Even as a toddler, their son, Alex Wade, didn't relate to the freestyle play of peers. He "was like a Woody Allen in a 2-year-old body," Ms. Ying jokes. By 3, he was reading a book on anatomy. He missed the age cutoff for kindergarten in Wellesley, Mass., so they put him in a private school. "When I was in second grade, they didn't have me do math for a year.... [T]hey wanted to hold me back," says Alex, now 13. "I was kind of depressed back then." Alex also flummoxed his first-grade teacher, say his parents, because he contradicted her by insisting – correctly – that Vatican City is a country.
When Mr. Wade, an engineering professor, was offered a job in Reno, they moved to this valley of casinos and mountain views. Alex skipped third grade and entered a gifted program in the Reno public schools until he could get into Davidson in 2008. It was worth it, says Ying, an investment manager, because now Alex is "a happy, emotionally secure kid and he's got [an] intellectual challenge."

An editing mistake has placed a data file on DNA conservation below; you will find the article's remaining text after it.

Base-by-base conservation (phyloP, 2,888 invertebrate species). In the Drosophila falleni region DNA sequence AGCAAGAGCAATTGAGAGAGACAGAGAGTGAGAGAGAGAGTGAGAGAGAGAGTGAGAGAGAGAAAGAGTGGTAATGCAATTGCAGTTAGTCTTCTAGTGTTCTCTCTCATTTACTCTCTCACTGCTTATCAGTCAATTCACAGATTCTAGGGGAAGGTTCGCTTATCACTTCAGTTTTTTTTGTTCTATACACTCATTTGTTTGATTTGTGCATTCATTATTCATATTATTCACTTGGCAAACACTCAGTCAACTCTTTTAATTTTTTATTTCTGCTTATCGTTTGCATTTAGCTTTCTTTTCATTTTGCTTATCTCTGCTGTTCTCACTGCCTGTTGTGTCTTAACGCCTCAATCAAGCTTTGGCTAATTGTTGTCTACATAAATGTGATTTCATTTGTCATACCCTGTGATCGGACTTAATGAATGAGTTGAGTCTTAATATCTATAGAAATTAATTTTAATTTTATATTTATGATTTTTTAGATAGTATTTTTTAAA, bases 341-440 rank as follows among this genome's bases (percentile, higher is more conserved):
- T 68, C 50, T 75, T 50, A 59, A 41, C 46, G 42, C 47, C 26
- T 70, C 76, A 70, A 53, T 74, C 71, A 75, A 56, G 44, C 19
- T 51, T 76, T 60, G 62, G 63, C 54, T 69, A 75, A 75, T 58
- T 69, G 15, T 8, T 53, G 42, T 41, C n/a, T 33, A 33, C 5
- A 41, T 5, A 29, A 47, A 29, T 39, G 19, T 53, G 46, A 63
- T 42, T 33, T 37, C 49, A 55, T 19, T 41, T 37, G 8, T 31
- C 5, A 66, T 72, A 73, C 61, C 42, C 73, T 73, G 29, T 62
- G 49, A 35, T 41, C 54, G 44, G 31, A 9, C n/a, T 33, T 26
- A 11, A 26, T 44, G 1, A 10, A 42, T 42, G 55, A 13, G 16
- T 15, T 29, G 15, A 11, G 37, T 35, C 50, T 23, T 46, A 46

One subject Alex studies is the Basque language. (Reno has a significant population of Basque origin.) "I've never had a student go this far in Basque in two years," says his UNR instructor, Kate Camino. "He sees patterns so well that it makes sense to him – things that usually baffle all my students."
While some academy students earn their high school degrees early – Alex plans to graduate next year at 14 – the school doesn't rush them. "Critical thinking skills are what we're trying to help students develop," Harsin says. "Many can recite things off the top of their head, but how do they [channel that] into making discoveries ... so they can continue to learn throughout their lives?"